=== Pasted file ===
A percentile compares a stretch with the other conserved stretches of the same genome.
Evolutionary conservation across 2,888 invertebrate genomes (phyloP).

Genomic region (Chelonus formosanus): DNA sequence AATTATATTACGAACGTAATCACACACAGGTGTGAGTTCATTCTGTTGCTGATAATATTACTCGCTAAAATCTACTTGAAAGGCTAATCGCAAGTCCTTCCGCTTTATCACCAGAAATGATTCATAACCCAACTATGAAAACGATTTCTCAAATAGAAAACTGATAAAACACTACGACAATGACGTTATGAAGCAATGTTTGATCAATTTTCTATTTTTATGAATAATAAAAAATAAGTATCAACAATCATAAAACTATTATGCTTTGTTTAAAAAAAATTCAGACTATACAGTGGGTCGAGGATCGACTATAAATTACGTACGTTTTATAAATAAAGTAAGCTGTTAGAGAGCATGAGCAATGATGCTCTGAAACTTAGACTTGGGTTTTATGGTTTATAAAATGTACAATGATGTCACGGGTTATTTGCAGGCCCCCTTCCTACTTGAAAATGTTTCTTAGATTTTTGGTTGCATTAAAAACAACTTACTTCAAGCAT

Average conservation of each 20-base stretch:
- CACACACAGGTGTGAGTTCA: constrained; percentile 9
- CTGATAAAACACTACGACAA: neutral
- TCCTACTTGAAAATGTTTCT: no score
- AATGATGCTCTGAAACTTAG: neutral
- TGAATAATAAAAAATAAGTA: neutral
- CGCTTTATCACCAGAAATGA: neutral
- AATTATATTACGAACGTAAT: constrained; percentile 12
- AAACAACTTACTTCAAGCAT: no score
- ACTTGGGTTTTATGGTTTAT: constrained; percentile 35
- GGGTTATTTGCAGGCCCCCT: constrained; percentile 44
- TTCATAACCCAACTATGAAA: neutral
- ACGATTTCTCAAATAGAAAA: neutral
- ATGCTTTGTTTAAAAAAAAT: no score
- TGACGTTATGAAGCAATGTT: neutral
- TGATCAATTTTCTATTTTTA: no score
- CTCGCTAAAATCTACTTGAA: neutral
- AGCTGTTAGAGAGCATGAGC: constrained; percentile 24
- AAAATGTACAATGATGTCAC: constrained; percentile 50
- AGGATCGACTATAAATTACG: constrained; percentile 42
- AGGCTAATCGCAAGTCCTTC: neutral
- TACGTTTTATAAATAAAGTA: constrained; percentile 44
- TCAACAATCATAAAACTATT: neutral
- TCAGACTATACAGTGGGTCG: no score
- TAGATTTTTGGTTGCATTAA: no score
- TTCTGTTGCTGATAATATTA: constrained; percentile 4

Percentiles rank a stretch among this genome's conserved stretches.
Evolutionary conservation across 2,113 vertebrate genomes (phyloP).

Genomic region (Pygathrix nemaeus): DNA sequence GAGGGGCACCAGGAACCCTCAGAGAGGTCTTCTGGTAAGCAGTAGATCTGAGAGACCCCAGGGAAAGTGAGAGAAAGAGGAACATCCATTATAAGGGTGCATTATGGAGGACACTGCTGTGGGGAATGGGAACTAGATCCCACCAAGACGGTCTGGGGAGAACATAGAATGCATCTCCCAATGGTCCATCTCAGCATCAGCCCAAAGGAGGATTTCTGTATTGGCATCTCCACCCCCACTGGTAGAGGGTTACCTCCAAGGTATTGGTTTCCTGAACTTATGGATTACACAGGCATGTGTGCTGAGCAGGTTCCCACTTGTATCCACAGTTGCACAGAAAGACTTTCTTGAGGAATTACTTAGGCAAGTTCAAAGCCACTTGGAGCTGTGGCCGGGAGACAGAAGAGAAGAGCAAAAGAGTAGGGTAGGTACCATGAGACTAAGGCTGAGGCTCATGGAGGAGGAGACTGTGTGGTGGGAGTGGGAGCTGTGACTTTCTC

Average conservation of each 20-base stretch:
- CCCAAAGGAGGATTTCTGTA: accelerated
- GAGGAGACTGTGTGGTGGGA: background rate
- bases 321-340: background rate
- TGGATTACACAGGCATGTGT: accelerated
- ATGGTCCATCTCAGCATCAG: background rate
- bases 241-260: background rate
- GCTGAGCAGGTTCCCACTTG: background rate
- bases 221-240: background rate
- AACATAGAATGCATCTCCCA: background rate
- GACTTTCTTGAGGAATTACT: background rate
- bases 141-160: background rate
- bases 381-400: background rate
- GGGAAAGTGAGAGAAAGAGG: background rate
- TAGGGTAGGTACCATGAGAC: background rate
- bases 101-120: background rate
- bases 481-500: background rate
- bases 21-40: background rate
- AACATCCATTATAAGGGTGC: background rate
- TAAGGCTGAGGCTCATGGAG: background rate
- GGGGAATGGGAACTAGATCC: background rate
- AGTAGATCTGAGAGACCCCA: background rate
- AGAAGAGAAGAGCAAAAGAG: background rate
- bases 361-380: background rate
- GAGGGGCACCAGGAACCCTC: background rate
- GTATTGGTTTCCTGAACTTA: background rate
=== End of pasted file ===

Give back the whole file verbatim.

A percentile compares a stretch with the other conserved stretches of the same genome.
Evolutionary conservation across 2,888 invertebrate genomes (phyloP).

Genomic region (Chelonus formosanus): DNA sequence AATTATATTACGAACGTAATCACACACAGGTGTGAGTTCATTCTGTTGCTGATAATATTACTCGCTAAAATCTACTTGAAAGGCTAATCGCAAGTCCTTCCGCTTTATCACCAGAAATGATTCATAACCCAACTATGAAAACGATTTCTCAAATAGAAAACTGATAAAACACTACGACAATGACGTTATGAAGCAATGTTTGATCAATTTTCTATTTTTATGAATAATAAAAAATAAGTATCAACAATCATAAAACTATTATGCTTTGTTTAAAAAAAATTCAGACTATACAGTGGGTCGAGGATCGACTATAAATTACGTACGTTTTATAAATAAAGTAAGCTGTTAGAGAGCATGAGCAATGATGCTCTGAAACTTAGACTTGGGTTTTATGGTTTATAAAATGTACAATGATGTCACGGGTTATTTGCAGGCCCCCTTCCTACTTGAAAATGTTTCTTAGATTTTTGGTTGCATTAAAAACAACTTACTTCAAGCAT

Average conservation of each 20-base stretch:
- CACACACAGGTGTGAGTTCA: constrained; percentile 9
- CTGATAAAACACTACGACAA: neutral
- TCCTACTTGAAAATGTTTCT: no score
- AATGATGCTCTGAAACTTAG: neutral
- TGAATAATAAAAAATAAGTA: neutral
- CGCTTTATCACCAGAAATGA: neutral
- AATTATATTACGAACGTAAT: constrained; percentile 12
- AAACAACTTACTTCAAGCAT: no score
- ACTTGGGTTTTATGGTTTAT: constrained; percentile 35
- GGGTTATTTGCAGGCCCCCT: constrained; percentile 44
- TTCATAACCCAACTATGAAA: neutral
- ACGATTTCTCAAATAGAAAA: neutral
- ATGCTTTGTTTAAAAAAAAT: no score
- TGACGTTATGAAGCAATGTT: neutral
- TGATCAATTTTCTATTTTTA: no score
- CTCGCTAAAATCTACTTGAA: neutral
- AGCTGTTAGAGAGCATGAGC: constrained; percentile 24
- AAAATGTACAATGATGTCAC: constrained; percentile 50
- AGGATCGACTATAAATTACG: constrained; percentile 42
- AGGCTAATCGCAAGTCCTTC: neutral
- TACGTTTTATAAATAAAGTA: constrained; percentile 44
- TCAACAATCATAAAACTATT: neutral
- TCAGACTATACAGTGGGTCG: no score
- TAGATTTTTGGTTGCATTAA: no score
- TTCTGTTGCTGATAATATTA: constrained; percentile 4

Percentiles rank a stretch among this genome's conserved stretches.
Evolutionary conservation across 2,113 vertebrate genomes (phyloP).

Genomic region (Pygathrix nemaeus): DNA sequence GAGGGGCACCAGGAACCCTCAGAGAGGTCTTCTGGTAAGCAGTAGATCTGAGAGACCCCAGGGAAAGTGAGAGAAAGAGGAACATCCATTATAAGGGTGCATTATGGAGGACACTGCTGTGGGGAATGGGAACTAGATCCCACCAAGACGGTCTGGGGAGAACATAGAATGCATCTCCCAATGGTCCATCTCAGCATCAGCCCAAAGGAGGATTTCTGTATTGGCATCTCCACCCCCACTGGTAGAGGGTTACCTCCAAGGTATTGGTTTCCTGAACTTATGGATTACACAGGCATGTGTGCTGAGCAGGTTCCCACTTGTATCCACAGTTGCACAGAAAGACTTTCTTGAGGAATTACTTAGGCAAGTTCAAAGCCACTTGGAGCTGTGGCCGGGAGACAGAAGAGAAGAGCAAAAGAGTAGGGTAGGTACCATGAGACTAAGGCTGAGGCTCATGGAGGAGGAGACTGTGTGGTGGGAGTGGGAGCTGTGACTTTCTC

Average conservation of each 20-base stretch:
- CCCAAAGGAGGATTTCTGTA: accelerated
- GAGGAGACTGTGTGGTGGGA: background rate
- bases 321-340: background rate
- TGGATTACACAGGCATGTGT: accelerated
- ATGGTCCATCTCAGCATCAG: background rate
- bases 241-260: background rate
- GCTGAGCAGGTTCCCACTTG: background rate
- bases 221-240: background rate
- AACATAGAATGCATCTCCCA: background rate
- GACTTTCTTGAGGAATTACT: background rate
- bases 141-160: background rate
- bases 381-400: background rate
- GGGAAAGTGAGAGAAAGAGG: background rate
- TAGGGTAGGTACCATGAGAC: background rate
- bases 101-120: background rate
- bases 481-500: background rate
- bases 21-40: background rate
- AACATCCATTATAAGGGTGC: background rate
- TAAGGCTGAGGCTCATGGAG: background rate
- GGGGAATGGGAACTAGATCC: background rate
- AGTAGATCTGAGAGACCCCA: background rate
- AGAAGAGAAGAGCAAAAGAG: background rate
- bases 361-380: background rate
- GAGGGGCACCAGGAACCCTC: background rate
- GTATTGGTTTCCTGAACTTA: background rate